New York City’s fast-food industry has served as a laboratory for the nation’s labor movement for the last several years.
Its workers were the first to stage rallies demanding a minimum wage of $15 an hour. Then, they pressed for changes in the way national restaurant chains set their work schedules.
Now, they are asking the City Council to shield them from being fired without a valid reason. That protection, the sort of job security that unions usually bargain for, would be a first for a city to provide to workers in a specific industry, labor law experts said.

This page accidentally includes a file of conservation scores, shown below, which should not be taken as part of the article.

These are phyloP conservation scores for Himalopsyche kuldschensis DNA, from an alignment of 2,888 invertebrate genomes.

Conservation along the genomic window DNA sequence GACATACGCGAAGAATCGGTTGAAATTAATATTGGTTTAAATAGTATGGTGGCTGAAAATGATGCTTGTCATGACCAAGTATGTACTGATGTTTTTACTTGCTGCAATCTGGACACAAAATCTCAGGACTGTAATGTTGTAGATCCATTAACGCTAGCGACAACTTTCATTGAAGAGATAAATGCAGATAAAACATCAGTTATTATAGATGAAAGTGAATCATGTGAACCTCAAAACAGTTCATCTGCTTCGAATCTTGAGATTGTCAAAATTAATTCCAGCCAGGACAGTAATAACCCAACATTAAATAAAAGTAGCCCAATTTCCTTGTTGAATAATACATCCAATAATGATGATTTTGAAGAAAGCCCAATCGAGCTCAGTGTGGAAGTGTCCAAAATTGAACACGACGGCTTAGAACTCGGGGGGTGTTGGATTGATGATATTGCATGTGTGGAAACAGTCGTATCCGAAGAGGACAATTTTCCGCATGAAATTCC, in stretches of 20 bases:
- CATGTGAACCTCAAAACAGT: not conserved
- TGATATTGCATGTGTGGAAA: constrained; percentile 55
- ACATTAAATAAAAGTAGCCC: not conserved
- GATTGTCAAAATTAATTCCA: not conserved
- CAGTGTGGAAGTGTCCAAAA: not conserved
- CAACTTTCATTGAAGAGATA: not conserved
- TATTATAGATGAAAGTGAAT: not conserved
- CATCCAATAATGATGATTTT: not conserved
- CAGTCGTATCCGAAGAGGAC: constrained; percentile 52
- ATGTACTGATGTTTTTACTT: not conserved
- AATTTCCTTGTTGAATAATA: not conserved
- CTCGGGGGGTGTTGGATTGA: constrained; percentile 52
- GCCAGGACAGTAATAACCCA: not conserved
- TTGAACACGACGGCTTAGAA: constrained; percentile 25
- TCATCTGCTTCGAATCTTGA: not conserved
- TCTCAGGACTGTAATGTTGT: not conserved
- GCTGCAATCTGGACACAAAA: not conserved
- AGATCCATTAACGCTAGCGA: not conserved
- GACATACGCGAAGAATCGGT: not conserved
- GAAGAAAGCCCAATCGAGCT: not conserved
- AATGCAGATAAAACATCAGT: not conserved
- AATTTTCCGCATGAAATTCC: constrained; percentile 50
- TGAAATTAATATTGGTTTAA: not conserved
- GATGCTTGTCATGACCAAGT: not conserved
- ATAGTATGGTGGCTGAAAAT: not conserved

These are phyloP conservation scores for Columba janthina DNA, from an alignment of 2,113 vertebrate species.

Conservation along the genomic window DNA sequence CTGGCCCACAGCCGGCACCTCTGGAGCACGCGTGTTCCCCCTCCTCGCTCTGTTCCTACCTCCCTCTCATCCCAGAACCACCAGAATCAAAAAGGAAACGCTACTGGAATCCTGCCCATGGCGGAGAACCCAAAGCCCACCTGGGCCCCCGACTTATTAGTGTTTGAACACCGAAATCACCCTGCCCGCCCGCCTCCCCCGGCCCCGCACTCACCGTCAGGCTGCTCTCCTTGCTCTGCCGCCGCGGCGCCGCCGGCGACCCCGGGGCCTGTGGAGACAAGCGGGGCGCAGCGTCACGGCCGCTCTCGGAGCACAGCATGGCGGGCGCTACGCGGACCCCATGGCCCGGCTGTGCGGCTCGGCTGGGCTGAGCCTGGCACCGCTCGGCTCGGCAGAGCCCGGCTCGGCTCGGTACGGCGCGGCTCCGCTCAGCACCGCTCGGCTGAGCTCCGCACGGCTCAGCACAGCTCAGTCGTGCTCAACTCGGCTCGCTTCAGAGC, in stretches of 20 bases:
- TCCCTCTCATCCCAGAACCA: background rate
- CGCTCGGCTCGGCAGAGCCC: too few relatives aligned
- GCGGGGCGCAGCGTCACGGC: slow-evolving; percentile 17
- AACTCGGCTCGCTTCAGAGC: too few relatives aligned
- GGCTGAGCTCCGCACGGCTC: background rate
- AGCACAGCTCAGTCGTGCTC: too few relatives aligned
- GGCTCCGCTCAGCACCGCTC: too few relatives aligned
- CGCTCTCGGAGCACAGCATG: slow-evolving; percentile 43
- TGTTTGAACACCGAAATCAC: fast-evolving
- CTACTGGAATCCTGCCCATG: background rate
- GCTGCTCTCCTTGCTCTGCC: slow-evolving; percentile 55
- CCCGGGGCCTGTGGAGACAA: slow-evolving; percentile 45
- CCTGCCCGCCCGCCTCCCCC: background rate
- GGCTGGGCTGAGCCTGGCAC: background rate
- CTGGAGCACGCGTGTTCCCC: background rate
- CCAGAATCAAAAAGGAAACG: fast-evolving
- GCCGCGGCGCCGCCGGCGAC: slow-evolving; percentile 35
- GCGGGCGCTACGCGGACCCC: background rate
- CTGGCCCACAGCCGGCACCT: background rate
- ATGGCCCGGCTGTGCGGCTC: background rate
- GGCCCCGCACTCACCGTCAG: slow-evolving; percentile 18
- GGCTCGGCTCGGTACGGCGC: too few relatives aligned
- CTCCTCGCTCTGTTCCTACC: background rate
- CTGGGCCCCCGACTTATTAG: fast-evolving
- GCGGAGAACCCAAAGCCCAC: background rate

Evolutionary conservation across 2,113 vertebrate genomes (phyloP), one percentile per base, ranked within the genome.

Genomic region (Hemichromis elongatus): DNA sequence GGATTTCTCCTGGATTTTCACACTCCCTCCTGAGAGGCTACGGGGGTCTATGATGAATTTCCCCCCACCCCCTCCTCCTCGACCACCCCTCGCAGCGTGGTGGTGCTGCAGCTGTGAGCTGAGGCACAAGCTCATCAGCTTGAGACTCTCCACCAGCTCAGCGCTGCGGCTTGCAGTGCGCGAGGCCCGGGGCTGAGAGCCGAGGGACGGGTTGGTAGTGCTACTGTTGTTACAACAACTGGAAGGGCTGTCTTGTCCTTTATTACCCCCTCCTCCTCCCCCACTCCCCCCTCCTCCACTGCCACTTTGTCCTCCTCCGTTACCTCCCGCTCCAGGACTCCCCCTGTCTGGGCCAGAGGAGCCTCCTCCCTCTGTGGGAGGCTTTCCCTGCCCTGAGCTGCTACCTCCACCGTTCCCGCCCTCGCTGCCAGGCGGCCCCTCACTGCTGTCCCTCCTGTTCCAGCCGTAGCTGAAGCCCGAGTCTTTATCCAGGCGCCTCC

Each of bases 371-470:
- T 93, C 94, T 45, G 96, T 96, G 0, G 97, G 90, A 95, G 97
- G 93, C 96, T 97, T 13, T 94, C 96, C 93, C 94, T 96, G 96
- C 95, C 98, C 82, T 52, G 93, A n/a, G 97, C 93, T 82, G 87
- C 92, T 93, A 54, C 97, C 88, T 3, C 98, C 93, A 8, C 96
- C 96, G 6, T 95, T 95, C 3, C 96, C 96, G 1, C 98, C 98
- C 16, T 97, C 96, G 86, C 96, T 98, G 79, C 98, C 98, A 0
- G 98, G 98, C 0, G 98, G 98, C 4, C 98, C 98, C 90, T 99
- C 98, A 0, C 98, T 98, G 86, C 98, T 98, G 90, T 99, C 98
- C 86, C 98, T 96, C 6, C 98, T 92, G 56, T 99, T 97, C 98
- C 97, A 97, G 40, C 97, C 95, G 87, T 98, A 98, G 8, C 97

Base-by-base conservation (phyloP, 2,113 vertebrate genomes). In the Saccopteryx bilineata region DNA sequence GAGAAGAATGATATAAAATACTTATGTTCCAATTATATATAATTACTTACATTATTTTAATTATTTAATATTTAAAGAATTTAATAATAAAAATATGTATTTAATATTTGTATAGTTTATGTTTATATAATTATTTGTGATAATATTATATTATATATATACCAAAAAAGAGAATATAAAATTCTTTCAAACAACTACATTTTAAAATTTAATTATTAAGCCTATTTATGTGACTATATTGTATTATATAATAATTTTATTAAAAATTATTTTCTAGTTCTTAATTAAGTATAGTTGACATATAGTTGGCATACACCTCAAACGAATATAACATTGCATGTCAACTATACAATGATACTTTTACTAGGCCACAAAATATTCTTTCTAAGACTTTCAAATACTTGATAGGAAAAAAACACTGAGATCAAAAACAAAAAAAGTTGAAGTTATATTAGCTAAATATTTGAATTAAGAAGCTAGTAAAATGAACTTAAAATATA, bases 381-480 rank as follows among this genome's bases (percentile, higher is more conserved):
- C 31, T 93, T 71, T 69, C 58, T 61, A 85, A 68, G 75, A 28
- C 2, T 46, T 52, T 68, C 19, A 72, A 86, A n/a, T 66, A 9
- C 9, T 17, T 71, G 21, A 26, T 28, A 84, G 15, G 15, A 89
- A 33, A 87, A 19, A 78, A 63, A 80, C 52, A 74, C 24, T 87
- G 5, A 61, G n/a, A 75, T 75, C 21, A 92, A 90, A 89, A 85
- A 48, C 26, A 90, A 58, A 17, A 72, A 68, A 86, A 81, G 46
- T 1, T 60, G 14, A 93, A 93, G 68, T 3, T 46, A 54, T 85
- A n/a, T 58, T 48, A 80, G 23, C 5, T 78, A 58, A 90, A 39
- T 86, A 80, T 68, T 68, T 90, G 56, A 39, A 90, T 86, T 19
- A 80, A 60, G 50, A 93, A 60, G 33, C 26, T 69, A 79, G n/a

City Councilman Brad Lander said he planned to introduce a bill on Wednesday that would require fast-food businesses to show “just cause” for firing workers and give them a chance to appeal dismissals through arbitration.
Mr. Lander, a Democrat from Brooklyn, said he was responding to surveys of fast-food workers indicating that “there’s a substantial percentage of employees that have been fired unfairly.” One woman said she was fired from a Chipotle restaurant for not smiling enough.
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